Don’t Make A Dog’s Dinner Out Of Your Puppy’s Upbringing

Training your puppy

Teaching your new puppy certain rules can be the most challenging thing any owner will face when it comes to their dog. Actually, training your dog to be obedient could be the most challenging thing any owner will ever face when it comes to life. It can be such a tedious process and one that you didn’t account for until you came home to find a fully chewed sofa and your best chews being used a dog toy. Somehow your puppy had even found a way to make your shoes squeak. As such, we have come up with a list of ways to help you in your search for obedience and manners, whatever the task at hand (or paw) may consist of.

Straight Off The Bat

The most crucial piece of advice we can give any puppy-owner is this: remember that a dog is a loyal companion. They love being with you, they love spending time with you and socialising with you. As such, any extended periods of confinement, including ignoring them, can have a negative effect on what you are trying to achieve. In fact, these type of ‘training’ will probably just lead to more destructive behaviour, louder barking and increased hyperactivity. In short, it will see them become a nuisance.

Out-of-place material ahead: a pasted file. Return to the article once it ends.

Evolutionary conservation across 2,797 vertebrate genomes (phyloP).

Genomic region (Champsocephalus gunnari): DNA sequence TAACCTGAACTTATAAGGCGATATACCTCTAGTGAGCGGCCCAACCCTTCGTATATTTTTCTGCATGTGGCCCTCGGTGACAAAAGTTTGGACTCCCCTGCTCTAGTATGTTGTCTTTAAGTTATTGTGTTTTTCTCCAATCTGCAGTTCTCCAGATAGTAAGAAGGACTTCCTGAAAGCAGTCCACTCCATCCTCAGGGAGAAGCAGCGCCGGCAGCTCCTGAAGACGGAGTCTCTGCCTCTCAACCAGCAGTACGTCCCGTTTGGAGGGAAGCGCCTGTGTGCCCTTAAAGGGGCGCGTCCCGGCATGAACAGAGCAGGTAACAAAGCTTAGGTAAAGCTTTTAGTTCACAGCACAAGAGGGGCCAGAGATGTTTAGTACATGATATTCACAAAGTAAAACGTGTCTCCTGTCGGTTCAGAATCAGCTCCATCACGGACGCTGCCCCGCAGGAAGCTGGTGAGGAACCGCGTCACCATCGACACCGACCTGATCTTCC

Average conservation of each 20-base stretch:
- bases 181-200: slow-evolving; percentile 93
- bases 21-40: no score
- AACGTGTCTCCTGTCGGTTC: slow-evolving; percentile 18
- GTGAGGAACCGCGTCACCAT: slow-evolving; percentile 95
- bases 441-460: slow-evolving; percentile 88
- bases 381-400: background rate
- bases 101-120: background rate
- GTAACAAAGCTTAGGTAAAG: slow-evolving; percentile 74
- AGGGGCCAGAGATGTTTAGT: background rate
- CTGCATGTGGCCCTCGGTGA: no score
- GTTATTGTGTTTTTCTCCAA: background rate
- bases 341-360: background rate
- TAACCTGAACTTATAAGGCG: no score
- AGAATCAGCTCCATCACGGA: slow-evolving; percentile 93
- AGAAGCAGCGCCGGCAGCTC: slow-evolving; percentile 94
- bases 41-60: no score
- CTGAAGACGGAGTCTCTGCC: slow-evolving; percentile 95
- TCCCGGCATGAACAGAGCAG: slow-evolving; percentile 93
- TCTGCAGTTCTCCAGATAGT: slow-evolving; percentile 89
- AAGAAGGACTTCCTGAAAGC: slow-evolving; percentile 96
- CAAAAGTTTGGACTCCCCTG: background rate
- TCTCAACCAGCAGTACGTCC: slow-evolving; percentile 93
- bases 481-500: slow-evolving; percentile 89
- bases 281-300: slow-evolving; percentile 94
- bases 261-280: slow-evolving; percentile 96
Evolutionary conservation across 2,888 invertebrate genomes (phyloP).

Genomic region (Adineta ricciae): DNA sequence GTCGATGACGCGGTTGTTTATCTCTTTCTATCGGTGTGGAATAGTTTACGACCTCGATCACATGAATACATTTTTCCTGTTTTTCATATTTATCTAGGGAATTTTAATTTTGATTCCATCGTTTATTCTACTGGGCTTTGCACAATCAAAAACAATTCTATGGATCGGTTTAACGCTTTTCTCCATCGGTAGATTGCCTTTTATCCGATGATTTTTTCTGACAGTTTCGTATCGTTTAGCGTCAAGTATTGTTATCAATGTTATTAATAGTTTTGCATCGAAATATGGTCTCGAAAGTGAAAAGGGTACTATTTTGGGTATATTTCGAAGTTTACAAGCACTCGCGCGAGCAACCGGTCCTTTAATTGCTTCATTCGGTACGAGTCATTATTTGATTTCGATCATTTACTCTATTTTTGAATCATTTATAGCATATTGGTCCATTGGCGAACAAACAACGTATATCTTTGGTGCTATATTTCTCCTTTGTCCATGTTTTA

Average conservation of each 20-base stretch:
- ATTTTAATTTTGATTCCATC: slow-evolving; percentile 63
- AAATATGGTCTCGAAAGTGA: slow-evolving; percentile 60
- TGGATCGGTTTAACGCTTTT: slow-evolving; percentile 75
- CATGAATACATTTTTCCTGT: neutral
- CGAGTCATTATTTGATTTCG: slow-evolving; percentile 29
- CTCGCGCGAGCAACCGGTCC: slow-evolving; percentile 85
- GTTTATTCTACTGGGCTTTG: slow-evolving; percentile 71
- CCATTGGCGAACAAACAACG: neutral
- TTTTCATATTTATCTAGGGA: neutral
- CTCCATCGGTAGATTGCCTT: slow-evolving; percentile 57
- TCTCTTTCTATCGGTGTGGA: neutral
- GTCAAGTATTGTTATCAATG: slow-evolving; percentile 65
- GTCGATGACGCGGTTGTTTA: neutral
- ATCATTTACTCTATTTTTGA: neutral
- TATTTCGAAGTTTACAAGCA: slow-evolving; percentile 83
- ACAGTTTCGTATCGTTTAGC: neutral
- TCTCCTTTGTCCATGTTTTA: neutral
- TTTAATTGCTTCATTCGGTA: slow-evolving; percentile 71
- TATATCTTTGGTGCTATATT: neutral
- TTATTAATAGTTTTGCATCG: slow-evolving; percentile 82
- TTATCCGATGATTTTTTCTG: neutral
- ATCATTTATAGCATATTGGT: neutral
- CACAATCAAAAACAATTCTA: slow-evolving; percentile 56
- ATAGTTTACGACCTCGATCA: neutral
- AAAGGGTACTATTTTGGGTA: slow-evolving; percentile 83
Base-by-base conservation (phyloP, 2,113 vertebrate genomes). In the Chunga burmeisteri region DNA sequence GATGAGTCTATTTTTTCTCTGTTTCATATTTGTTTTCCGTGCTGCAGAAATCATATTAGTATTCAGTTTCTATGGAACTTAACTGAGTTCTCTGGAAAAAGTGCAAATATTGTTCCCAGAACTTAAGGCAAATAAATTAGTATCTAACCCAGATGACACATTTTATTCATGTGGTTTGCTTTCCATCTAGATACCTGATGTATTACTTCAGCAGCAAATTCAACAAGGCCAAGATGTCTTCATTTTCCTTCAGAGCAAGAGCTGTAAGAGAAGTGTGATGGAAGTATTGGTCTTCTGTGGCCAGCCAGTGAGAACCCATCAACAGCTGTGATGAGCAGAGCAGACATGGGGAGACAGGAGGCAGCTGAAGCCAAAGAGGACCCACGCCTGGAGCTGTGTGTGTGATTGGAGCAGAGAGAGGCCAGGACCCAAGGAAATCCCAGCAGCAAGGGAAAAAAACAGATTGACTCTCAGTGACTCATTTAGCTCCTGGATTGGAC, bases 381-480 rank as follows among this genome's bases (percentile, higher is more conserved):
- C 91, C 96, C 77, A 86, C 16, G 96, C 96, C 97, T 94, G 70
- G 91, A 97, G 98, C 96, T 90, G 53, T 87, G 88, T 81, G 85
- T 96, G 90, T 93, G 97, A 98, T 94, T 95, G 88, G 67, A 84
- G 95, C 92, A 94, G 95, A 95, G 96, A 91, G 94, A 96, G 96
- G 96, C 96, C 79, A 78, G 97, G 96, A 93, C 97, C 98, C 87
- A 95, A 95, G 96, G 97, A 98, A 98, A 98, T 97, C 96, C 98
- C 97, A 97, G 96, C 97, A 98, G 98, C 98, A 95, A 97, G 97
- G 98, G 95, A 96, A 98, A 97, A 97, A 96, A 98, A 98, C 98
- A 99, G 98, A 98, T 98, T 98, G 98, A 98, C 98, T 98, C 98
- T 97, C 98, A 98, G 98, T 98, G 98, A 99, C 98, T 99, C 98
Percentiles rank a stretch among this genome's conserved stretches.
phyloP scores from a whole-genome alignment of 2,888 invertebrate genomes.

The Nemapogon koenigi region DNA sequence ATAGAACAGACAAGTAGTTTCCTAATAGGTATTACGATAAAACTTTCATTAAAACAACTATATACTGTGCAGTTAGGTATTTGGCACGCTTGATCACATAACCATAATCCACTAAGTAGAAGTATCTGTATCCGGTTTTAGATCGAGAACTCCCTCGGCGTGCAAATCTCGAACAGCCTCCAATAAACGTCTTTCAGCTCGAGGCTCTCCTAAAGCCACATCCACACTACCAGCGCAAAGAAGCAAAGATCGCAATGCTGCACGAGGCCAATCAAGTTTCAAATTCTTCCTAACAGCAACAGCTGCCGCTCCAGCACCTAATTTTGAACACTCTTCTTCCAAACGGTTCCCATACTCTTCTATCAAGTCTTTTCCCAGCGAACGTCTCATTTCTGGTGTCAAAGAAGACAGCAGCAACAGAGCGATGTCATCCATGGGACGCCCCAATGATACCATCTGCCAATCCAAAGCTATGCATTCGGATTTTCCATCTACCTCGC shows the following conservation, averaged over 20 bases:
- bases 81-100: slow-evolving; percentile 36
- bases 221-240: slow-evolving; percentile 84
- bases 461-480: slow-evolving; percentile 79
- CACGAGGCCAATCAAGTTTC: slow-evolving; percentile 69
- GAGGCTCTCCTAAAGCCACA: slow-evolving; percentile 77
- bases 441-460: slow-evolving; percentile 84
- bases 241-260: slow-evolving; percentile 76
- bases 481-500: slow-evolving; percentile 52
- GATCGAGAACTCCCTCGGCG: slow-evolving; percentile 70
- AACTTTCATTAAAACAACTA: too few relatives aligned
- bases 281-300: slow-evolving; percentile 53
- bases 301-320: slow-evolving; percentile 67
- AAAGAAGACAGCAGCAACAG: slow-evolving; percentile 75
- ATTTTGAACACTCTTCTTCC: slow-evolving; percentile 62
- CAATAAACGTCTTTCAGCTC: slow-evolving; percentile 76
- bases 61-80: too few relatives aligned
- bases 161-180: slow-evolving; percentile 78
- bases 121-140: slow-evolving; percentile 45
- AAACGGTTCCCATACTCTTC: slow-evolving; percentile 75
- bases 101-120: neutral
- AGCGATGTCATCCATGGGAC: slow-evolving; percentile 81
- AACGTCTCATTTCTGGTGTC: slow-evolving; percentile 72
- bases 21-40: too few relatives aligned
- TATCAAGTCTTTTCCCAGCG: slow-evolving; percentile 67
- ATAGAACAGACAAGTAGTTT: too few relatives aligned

Basic Tips

Certain pieces of training advice are universal when it comes to training your puppy, or dog. The most universal is consistency. Always be consistent with your commands, and your rewards. What we mean is, don’t change up the word for sit, or heel, or anything like that. It will be confusing.

Another great tip to remember is that dogs love hearing their name, as such you should try using it a lot and often. However, don’t use their name whenever you are trying to reprimand your beloved pooch; only use it alongside actions that will grand a positive result, like rolling-over, albeit sitting is much more achievable.

When we say reward, be aware that this doesn’t necessarily mean a treat, or a doggy biscuit. It means attention and love and affection. Dogs will often crave this more than a little nibble on something tasty. Trust us. On this note, try and avoid giving your dog lots of attention whenever it misbehaves because, well, it will see this as a positive result to something naughty.

Do not reprimand your dog for urinating when it gets excited. This is a common trait in most dogs and it is involuntary. They’re simply recognising ou as their owner, and they love you so much they can’t contain themselves; so reprimanding them will only have a negative effect.

Try A Professional